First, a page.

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As Ombudsman, most of the complaints that I receive are that the rules of the project are not being enforced, or not consistently, or not in the way that the complainant would like. In these cases I look at the Charter for guidance, and while the margin for interpretation may be quite broad, the intent is clear, and that’s the basis of the advice that I give.
The Charter is very clear on the way that Citizens are expected to behave to each other : ”All Citizens shall be treated fairly and respectfully by other Citizens, Editors, and Officers of the Citizendium”.
The constables have the task of overseeing this: “The Constabulary shall enforce the Citizendium's rules of behavior as determined by the Management Council, which shall apply equally to all Citizens regardless of status or position, including Editors and those with official positions. “
And this is constrained by a requirement that they:
“shall act with reasonable pragmatism and leniency, and only in those situations where a behavioral dispute is clearly covered by existing rules. “
In some cases, the exercise of pragmatism and leniency has been stretched to a degree which conflicts with the expectation that the project shall operate a culture of mutual respect, tolerance and civility. We cannot allow bullying behaviour to continue on the project, and the constables have the clear authority to stop that, by banning persistent offenders.
The EC regulation on editorial qualifications makes it clear that editors are expected to be able to assess the quality of an article when it comes to Approval; it does not give them authority to dictate in matters of style and presentation, or indeed to demand anything of an author other than deferring to specific content decisions that are made within the bounds of their technical expertise.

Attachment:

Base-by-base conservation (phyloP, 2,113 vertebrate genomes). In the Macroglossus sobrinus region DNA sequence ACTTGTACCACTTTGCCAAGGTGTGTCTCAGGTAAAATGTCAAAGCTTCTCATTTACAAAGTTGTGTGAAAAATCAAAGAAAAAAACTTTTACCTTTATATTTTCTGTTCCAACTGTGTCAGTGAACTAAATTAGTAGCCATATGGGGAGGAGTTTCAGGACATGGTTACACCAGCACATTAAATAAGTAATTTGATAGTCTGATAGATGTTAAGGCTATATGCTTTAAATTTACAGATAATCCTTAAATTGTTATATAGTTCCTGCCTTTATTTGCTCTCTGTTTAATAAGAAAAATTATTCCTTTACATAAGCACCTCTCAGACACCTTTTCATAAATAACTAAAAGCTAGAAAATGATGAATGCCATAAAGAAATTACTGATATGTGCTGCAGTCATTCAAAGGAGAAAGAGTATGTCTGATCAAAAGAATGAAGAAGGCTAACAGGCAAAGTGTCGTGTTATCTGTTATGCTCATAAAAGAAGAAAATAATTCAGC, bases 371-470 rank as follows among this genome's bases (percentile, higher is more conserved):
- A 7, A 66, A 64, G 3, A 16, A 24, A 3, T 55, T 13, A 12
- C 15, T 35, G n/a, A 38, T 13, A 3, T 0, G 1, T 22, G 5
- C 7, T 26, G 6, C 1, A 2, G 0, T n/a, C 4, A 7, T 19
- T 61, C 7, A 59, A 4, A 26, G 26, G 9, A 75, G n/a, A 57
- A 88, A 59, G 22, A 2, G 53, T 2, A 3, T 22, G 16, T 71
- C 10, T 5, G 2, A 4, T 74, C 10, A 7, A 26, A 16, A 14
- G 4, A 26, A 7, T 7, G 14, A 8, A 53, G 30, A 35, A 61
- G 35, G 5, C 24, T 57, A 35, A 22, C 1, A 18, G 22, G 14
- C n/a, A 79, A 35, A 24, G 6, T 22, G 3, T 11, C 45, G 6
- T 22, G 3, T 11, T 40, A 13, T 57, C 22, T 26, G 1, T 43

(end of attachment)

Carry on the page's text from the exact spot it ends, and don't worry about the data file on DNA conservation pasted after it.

CZ:Editor expresses the expectations of an editor thus:
“An editor should exert "authority" rarely. If an editor is also acting as an author on a particular article, then he or she should take care to exert authority only on issues where his or her professional expertise is clearly relevant. Many issues about articles are not relevant to an editor's specialist expertise. Some (e.g. citation styles, naming conventions etc.) may be determined by the workgroup policy. Others (including issues of presentation, writing style, level, and tone) should be settled if possible by discussion between the collaborating authors and editors as equals.“
The constables must ensure that authors can contribute without domineering oversight, and without being subject to offensive attack. They have to act fairly, and that means they have to treat all Citizens as equally deserving of respect when considering the facts of the matter; as enshrined in the Charter, the rules apply equally to everyone. If a constable’s decision is questioned, then it may be appealed to me, and I will follow the Charter and established rules of the project, and try to do so strictly objectively and regardless of status.